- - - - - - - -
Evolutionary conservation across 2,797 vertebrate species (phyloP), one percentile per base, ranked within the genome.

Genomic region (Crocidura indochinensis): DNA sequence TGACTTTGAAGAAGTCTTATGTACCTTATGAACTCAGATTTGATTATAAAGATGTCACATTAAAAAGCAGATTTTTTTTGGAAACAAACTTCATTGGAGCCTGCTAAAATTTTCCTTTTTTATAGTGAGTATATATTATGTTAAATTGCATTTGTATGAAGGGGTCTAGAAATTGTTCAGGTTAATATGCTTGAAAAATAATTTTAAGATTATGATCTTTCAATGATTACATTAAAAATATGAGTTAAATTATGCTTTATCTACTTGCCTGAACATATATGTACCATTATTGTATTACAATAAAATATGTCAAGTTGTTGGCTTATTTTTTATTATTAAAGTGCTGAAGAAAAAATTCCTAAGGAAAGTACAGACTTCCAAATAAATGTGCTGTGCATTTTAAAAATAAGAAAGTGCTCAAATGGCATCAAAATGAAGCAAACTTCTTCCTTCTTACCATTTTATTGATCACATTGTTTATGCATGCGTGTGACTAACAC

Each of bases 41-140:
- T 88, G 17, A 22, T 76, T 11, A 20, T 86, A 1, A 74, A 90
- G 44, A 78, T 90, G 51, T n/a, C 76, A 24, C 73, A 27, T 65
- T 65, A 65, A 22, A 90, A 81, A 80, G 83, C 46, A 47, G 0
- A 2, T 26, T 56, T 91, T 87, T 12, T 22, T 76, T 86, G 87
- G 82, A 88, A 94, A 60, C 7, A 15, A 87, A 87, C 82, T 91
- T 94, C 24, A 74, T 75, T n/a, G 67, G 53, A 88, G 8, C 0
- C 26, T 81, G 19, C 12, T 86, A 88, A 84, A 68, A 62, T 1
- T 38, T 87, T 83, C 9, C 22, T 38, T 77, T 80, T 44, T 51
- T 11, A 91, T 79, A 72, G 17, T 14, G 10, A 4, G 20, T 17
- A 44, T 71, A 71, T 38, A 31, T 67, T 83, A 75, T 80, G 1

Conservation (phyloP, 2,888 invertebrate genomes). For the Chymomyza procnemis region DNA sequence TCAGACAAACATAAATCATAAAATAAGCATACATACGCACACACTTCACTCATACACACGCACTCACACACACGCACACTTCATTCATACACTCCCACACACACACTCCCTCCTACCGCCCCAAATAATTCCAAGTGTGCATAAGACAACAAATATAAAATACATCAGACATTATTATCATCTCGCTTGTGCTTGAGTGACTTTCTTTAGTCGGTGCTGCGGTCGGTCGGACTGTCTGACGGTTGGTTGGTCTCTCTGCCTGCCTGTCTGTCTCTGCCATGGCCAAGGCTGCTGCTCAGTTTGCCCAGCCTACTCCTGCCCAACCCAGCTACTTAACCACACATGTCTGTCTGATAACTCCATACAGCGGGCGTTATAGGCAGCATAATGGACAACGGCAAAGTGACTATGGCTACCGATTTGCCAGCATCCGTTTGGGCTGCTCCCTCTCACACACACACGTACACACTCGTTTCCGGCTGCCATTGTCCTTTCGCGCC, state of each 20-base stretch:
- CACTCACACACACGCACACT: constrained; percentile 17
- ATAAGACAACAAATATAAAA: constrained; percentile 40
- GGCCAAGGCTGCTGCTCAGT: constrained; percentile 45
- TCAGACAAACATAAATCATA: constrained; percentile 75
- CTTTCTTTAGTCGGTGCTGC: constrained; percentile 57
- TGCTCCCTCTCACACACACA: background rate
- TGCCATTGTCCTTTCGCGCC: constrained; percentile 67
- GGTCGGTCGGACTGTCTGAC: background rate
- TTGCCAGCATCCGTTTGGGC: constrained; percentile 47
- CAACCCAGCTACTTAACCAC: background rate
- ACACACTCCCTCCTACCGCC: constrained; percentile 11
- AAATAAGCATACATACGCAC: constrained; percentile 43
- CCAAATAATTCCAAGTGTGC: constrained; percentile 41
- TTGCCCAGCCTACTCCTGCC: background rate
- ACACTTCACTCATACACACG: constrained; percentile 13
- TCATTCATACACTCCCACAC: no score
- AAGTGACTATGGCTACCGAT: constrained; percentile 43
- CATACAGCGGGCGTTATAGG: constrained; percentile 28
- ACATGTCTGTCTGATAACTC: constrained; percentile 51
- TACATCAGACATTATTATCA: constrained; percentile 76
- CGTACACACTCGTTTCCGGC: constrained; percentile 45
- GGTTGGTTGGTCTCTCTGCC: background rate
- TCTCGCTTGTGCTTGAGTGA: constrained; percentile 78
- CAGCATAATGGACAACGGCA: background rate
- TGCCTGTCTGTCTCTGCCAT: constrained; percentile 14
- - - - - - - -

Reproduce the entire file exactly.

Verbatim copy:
Evolutionary conservation across 2,797 vertebrate species (phyloP), one percentile per base, ranked within the genome.

Genomic region (Crocidura indochinensis): DNA sequence TGACTTTGAAGAAGTCTTATGTACCTTATGAACTCAGATTTGATTATAAAGATGTCACATTAAAAAGCAGATTTTTTTTGGAAACAAACTTCATTGGAGCCTGCTAAAATTTTCCTTTTTTATAGTGAGTATATATTATGTTAAATTGCATTTGTATGAAGGGGTCTAGAAATTGTTCAGGTTAATATGCTTGAAAAATAATTTTAAGATTATGATCTTTCAATGATTACATTAAAAATATGAGTTAAATTATGCTTTATCTACTTGCCTGAACATATATGTACCATTATTGTATTACAATAAAATATGTCAAGTTGTTGGCTTATTTTTTATTATTAAAGTGCTGAAGAAAAAATTCCTAAGGAAAGTACAGACTTCCAAATAAATGTGCTGTGCATTTTAAAAATAAGAAAGTGCTCAAATGGCATCAAAATGAAGCAAACTTCTTCCTTCTTACCATTTTATTGATCACATTGTTTATGCATGCGTGTGACTAACAC

Each of bases 41-140:
- T 88, G 17, A 22, T 76, T 11, A 20, T 86, A 1, A 74, A 90
- G 44, A 78, T 90, G 51, T n/a, C 76, A 24, C 73, A 27, T 65
- T 65, A 65, A 22, A 90, A 81, A 80, G 83, C 46, A 47, G 0
- A 2, T 26, T 56, T 91, T 87, T 12, T 22, T 76, T 86, G 87
- G 82, A 88, A 94, A 60, C 7, A 15, A 87, A 87, C 82, T 91
- T 94, C 24, A 74, T 75, T n/a, G 67, G 53, A 88, G 8, C 0
- C 26, T 81, G 19, C 12, T 86, A 88, A 84, A 68, A 62, T 1
- T 38, T 87, T 83, C 9, C 22, T 38, T 77, T 80, T 44, T 51
- T 11, A 91, T 79, A 72, G 17, T 14, G 10, A 4, G 20, T 17
- A 44, T 71, A 71, T 38, A 31, T 67, T 83, A 75, T 80, G 1

Conservation (phyloP, 2,888 invertebrate genomes). For the Chymomyza procnemis region DNA sequence TCAGACAAACATAAATCATAAAATAAGCATACATACGCACACACTTCACTCATACACACGCACTCACACACACGCACACTTCATTCATACACTCCCACACACACACTCCCTCCTACCGCCCCAAATAATTCCAAGTGTGCATAAGACAACAAATATAAAATACATCAGACATTATTATCATCTCGCTTGTGCTTGAGTGACTTTCTTTAGTCGGTGCTGCGGTCGGTCGGACTGTCTGACGGTTGGTTGGTCTCTCTGCCTGCCTGTCTGTCTCTGCCATGGCCAAGGCTGCTGCTCAGTTTGCCCAGCCTACTCCTGCCCAACCCAGCTACTTAACCACACATGTCTGTCTGATAACTCCATACAGCGGGCGTTATAGGCAGCATAATGGACAACGGCAAAGTGACTATGGCTACCGATTTGCCAGCATCCGTTTGGGCTGCTCCCTCTCACACACACACGTACACACTCGTTTCCGGCTGCCATTGTCCTTTCGCGCC, state of each 20-base stretch:
- CACTCACACACACGCACACT: constrained; percentile 17
- ATAAGACAACAAATATAAAA: constrained; percentile 40
- GGCCAAGGCTGCTGCTCAGT: constrained; percentile 45
- TCAGACAAACATAAATCATA: constrained; percentile 75
- CTTTCTTTAGTCGGTGCTGC: constrained; percentile 57
- TGCTCCCTCTCACACACACA: background rate
- TGCCATTGTCCTTTCGCGCC: constrained; percentile 67
- GGTCGGTCGGACTGTCTGAC: background rate
- TTGCCAGCATCCGTTTGGGC: constrained; percentile 47
- CAACCCAGCTACTTAACCAC: background rate
- ACACACTCCCTCCTACCGCC: constrained; percentile 11
- AAATAAGCATACATACGCAC: constrained; percentile 43
- CCAAATAATTCCAAGTGTGC: constrained; percentile 41
- TTGCCCAGCCTACTCCTGCC: background rate
- ACACTTCACTCATACACACG: constrained; percentile 13
- TCATTCATACACTCCCACAC: no score
- AAGTGACTATGGCTACCGAT: constrained; percentile 43
- CATACAGCGGGCGTTATAGG: constrained; percentile 28
- ACATGTCTGTCTGATAACTC: constrained; percentile 51
- TACATCAGACATTATTATCA: constrained; percentile 76
- CGTACACACTCGTTTCCGGC: constrained; percentile 45
- GGTTGGTTGGTCTCTCTGCC: background rate
- TCTCGCTTGTGCTTGAGTGA: constrained; percentile 78
- CAGCATAATGGACAACGGCA: background rate
- TGCCTGTCTGTCTCTGCCAT: constrained; percentile 14